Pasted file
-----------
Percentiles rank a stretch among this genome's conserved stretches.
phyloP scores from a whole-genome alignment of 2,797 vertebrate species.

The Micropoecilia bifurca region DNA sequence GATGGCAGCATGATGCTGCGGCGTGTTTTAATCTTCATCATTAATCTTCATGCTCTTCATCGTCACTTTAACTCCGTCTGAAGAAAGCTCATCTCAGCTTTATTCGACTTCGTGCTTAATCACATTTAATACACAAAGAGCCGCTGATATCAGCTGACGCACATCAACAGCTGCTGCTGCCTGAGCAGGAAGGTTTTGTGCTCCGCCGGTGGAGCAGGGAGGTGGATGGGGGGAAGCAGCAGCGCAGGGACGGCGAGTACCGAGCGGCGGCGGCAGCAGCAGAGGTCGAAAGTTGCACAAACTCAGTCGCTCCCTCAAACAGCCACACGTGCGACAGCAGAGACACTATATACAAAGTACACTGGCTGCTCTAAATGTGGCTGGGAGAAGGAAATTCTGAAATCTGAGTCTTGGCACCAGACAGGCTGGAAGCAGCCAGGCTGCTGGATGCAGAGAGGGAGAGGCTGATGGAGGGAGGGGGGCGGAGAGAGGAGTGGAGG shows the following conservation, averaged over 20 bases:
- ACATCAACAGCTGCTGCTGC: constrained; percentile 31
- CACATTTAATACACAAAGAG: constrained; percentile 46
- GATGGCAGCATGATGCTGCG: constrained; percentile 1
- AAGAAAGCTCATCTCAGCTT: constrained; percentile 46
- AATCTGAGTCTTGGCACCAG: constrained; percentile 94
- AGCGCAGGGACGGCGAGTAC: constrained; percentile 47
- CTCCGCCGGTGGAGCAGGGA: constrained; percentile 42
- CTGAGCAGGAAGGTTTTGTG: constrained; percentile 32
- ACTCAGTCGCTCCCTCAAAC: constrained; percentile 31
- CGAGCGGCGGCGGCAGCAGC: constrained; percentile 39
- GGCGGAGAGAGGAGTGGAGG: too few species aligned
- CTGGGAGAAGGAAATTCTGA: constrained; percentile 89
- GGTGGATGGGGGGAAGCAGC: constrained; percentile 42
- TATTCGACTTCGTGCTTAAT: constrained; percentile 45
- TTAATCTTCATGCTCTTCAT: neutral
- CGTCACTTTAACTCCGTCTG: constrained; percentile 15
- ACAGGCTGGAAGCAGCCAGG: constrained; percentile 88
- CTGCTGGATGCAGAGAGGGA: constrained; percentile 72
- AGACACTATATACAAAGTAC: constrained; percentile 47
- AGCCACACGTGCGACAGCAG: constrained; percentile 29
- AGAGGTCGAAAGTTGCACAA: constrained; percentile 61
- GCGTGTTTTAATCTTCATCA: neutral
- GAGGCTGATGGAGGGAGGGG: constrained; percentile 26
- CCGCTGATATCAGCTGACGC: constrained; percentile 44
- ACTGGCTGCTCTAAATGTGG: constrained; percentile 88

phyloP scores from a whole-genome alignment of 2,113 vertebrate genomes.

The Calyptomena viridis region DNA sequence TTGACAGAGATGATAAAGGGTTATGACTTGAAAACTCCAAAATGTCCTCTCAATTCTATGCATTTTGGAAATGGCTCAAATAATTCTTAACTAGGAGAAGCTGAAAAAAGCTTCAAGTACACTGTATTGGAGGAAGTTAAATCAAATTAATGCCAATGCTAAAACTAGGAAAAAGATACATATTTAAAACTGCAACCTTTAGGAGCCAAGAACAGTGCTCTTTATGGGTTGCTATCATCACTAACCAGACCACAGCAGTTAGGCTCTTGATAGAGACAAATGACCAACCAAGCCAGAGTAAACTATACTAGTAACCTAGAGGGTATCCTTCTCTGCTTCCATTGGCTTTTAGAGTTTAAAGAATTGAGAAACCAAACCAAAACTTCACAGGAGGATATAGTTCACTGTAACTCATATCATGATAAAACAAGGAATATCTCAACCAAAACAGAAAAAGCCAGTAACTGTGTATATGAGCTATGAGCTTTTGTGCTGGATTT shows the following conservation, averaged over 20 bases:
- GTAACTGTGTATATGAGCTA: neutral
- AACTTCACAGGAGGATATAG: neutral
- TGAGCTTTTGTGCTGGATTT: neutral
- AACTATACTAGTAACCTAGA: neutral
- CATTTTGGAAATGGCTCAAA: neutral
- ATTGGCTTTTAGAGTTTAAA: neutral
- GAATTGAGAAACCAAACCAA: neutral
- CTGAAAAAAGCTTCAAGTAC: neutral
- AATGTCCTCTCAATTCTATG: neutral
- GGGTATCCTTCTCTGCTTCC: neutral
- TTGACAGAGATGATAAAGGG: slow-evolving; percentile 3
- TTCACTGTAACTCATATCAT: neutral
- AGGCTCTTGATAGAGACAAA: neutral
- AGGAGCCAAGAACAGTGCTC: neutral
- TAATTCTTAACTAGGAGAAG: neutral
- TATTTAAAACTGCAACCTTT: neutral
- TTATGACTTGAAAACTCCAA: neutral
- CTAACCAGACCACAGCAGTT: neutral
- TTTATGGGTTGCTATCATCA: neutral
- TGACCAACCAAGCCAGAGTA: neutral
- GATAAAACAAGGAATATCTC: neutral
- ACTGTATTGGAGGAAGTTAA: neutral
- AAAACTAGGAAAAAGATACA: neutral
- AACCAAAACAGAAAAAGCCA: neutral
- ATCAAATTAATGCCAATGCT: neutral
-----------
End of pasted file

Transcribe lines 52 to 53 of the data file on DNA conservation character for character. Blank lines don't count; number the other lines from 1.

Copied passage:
- ACTGTATTGGAGGAAGTTAA: neutral
- AAAACTAGGAAAAAGATACA: neutral